بازدید 207546

As China-US relations continue to sour, Beijing says expulsion of American reporters may just be the start

China has warned of more tit-for-tat retribution against the United States, just hours after it moved to expel US journalists
کد خبر: ۹۶۶۷۳۰
تاریخ انتشار: ۲۸ اسفند ۱۳۹۸ - ۱۹:۲۷ 18 March 2020

China has warned of more tit-for-tat retribution against the United States, just hours after it moved to expel US journalists
at three publications as the deeply fraught relations between the world’s top two economies took another ugly turn.

In the largest expulsion of foreign reporters since the normalisation of bilateral ties 40 years ago, China’s foreign ministry said in a statement early on Wednesday morning that it would revoke the press credentials of Americans working for three newspapers, The New York Times, The Wall Street Journal and The Washington Post.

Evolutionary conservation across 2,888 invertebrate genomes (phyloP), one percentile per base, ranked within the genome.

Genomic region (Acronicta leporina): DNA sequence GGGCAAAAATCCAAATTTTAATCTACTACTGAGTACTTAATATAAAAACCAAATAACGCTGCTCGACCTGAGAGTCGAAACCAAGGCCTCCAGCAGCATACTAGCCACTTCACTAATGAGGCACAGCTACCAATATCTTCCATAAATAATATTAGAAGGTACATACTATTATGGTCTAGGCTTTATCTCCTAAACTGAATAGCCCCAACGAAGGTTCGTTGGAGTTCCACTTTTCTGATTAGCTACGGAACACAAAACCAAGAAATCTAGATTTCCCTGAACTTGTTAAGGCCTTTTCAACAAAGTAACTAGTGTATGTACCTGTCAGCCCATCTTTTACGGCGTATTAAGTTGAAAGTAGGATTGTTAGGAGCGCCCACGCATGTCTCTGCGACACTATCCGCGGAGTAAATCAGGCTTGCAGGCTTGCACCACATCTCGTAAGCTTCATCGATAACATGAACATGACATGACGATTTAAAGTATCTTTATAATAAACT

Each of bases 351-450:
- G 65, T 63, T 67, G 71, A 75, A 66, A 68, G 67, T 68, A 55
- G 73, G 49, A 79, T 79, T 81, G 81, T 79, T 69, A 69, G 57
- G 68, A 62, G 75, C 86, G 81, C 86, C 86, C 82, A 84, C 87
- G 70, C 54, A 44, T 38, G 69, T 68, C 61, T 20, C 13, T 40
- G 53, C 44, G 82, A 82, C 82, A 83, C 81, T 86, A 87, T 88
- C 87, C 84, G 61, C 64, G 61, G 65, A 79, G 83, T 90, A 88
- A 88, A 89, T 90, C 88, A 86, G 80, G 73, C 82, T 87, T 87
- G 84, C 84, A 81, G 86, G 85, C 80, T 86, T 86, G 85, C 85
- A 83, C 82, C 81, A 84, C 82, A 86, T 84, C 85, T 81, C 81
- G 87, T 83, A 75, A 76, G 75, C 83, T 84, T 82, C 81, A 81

The move, which came in the midst of Beijing’s acrimonious feud with the administration of US President Donald Trump
over the coronavirus pandemic
, marked a major escalation of tensions between the two superpowers, which have already locked horns in a retaliatory cycle of rancorous economic disengagement and geopolitical rivalry, according to observers.
At a briefing on Wednesday, China’s foreign ministry spokesman Geng Shuang described the expulsions as “entirely necessary and reciprocal countermeasures” in response to the “unreasonable oppression” Washington had imposed on China’s state-owned media outlets in the US.

“If the US continues on the wrong track, China will be forced to take further countermeasures,” he said. “The US side said before that all options are on the table. All I can say here is that all options are also on the table for China.”

His remarks came hours after US Secretary of State Mike Pompeo said he regretted China’s decision and that he hoped Beijing would reconsider.